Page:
A customer journey is the set of interactions a customer has with your business to complete a task such as evaluating, onboarding, getting support, or renewing a product or service. A customer journey map is a visualization of an individual’s relationships with a product/brand over time and across different channels. It helps businesses better understand the customer experience including all the journey steps and touchpoints along the way to achieving their goals. By exposing the gaps between the user’s expectations and perceptions at key steps in the journey with associated departments and stakeholders.
A Customer Journey Map often represents as a timeline of all touch points between a user and a product. This timeline contains information about all channels that users use to interact with a product that typically involves breaking down traditional system, department and channel silos to unify and automate the customer engagement process. Cross-channel customer context is collected and analyzed to support continuous optimization of the customer experience over time.
Customers are increasingly empowered by competition, digital channels and easy access to information such as, their devices become more integrated and connected to your business and systems via the Web, self-service and mobile apps. The customer’s buying cycle starts long before they visit the website – and the service and support experience continues long after they place their order.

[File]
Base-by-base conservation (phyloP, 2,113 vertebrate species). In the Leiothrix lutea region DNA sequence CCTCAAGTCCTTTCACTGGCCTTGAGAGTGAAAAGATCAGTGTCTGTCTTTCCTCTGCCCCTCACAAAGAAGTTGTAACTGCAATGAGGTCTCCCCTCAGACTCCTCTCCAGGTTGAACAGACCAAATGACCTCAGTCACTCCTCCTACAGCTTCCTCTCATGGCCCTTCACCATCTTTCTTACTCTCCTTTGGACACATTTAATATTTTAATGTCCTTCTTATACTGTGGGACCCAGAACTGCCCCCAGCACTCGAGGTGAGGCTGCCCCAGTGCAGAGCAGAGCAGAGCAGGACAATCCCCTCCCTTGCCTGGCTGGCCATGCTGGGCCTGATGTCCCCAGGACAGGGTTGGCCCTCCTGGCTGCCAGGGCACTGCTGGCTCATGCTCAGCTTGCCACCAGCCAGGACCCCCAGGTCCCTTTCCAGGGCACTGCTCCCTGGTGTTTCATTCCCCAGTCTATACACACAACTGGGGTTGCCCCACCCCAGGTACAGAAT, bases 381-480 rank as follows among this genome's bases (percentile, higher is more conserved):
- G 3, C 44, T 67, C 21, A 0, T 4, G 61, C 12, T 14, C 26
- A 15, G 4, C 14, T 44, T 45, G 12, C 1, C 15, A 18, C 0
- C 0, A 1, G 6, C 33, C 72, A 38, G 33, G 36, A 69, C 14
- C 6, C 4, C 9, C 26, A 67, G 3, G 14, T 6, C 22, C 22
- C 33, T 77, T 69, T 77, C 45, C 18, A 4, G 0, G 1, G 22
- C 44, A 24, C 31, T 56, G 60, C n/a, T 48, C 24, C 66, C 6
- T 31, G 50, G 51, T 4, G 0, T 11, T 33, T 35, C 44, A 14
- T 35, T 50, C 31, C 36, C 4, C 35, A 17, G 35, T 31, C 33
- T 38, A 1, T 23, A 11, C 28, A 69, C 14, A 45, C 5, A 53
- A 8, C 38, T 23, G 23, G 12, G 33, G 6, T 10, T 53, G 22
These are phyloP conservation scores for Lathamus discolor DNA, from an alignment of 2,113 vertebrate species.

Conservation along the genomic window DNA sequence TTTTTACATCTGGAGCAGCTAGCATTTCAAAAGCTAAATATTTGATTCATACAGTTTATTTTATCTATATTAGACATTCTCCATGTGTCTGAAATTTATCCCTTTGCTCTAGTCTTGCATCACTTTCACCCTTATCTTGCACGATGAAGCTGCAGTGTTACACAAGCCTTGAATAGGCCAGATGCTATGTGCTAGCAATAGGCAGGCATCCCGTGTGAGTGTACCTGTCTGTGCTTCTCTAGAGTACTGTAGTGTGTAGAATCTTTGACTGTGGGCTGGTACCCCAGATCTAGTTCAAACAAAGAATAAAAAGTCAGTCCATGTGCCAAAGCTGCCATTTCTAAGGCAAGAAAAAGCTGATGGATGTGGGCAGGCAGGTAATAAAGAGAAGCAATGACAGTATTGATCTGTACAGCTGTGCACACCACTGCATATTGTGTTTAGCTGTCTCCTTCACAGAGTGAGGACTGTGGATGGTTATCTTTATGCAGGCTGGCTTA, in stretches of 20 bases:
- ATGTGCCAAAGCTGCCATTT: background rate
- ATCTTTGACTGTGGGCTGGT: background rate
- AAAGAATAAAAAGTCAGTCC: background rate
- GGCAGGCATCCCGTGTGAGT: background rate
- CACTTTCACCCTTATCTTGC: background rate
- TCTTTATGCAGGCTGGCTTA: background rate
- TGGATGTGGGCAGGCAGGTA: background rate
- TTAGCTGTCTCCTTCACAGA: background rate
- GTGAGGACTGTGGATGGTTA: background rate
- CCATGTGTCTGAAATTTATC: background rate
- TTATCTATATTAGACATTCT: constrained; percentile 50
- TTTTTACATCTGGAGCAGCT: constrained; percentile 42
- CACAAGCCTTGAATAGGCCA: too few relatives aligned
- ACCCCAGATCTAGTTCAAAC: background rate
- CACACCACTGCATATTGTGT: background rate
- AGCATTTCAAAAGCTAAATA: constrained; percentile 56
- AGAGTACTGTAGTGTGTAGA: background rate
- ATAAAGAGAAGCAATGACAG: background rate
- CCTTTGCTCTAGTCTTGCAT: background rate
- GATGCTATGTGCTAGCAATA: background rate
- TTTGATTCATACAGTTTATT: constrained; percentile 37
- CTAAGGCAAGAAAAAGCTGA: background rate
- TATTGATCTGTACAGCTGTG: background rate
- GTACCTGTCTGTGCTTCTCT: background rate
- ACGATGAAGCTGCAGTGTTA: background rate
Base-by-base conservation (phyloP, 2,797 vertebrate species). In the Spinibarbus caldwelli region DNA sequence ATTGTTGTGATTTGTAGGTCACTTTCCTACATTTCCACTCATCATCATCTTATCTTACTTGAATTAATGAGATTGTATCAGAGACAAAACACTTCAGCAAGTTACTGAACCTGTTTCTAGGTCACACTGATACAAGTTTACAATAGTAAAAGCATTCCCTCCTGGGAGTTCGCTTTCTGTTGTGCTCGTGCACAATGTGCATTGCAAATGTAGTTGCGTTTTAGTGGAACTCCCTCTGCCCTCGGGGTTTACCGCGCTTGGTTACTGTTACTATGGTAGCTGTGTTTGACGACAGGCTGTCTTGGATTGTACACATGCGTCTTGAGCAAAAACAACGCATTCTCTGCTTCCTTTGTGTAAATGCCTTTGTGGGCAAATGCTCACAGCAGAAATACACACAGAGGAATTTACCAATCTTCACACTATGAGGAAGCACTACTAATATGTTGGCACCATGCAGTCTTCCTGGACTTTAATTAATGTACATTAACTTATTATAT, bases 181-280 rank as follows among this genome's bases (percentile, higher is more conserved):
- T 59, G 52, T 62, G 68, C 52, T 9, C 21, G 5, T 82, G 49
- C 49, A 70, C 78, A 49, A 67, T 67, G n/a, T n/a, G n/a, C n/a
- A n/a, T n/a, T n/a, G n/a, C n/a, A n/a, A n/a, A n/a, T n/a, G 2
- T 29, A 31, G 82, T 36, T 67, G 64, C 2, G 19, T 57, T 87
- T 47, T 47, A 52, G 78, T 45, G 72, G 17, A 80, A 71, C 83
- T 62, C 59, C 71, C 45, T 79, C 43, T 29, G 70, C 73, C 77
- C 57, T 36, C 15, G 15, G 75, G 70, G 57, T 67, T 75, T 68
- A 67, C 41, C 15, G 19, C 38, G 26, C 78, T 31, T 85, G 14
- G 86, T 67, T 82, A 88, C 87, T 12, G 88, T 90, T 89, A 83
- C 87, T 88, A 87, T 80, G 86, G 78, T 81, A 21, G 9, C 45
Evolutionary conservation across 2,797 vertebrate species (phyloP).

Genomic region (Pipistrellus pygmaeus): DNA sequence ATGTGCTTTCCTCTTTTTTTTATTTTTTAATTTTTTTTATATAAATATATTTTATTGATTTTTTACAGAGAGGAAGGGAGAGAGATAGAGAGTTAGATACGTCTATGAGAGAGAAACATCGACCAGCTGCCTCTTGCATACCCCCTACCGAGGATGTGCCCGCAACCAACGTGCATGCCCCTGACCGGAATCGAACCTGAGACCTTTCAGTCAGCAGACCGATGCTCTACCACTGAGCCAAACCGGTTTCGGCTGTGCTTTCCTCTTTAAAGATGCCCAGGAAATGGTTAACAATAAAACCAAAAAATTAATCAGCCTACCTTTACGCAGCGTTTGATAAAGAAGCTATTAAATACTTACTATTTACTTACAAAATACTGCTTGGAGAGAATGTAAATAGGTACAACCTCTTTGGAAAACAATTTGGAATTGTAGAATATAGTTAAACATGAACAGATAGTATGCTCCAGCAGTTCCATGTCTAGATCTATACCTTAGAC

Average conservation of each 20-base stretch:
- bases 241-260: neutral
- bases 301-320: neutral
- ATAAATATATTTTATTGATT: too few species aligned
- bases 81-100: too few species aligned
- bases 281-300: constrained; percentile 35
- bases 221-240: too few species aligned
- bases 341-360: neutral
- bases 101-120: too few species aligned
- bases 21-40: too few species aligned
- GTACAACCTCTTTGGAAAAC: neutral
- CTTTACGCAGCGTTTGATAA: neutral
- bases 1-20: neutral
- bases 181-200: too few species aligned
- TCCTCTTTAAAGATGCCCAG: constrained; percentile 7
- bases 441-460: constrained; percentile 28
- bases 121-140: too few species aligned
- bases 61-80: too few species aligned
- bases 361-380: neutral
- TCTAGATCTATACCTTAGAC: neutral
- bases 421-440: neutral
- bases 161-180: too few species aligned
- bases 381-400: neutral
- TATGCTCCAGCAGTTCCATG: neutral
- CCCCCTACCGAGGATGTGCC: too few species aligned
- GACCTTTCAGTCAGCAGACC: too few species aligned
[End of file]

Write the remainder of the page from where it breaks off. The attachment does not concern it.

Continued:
This digital disruption is making customer experience a priority and shifting business focus from traditional systems of record to dynamic systems of engagement. Companies that fail to take the full buying cycle into account commonly under-deliver on customer expectations. Thus, the businesses force to reinvent themselves to increase customer value and deliver great experiences by re-factoring systems and processes to consistently support customers on these new touchpoints.
Customer journey maps can be useful beyond the UX design and marketing teams. They can help facilitate a common business understanding of how every customer should be treated across all sales, logistics, distribution, care, etc. channels. This in turn can help break down “organizational silos” and start a process of wider customer-focused communication in a business and consequently, a CJM helps us to achieve the following:
Customer journey map illustrates the relationship of a customer with a business over a period of time using storytelling technique and visual cues. Story are being told from the perspective of customer, which provides insights of the total experience from the customers, helping your get a better understanding and addresses customers’ needs and pain points as they experience your product or service. It is an excellent tool for UX designers to visualize how a user interacts with a product and allows designers to see a product from a user’s point of view.
Different parts of the organization such as marketing, sales, support and collections often only understand their portion of the user’s end-to-end journey. They naturally gravitate towards supporting their own touchpoints, which then creates organizational silos.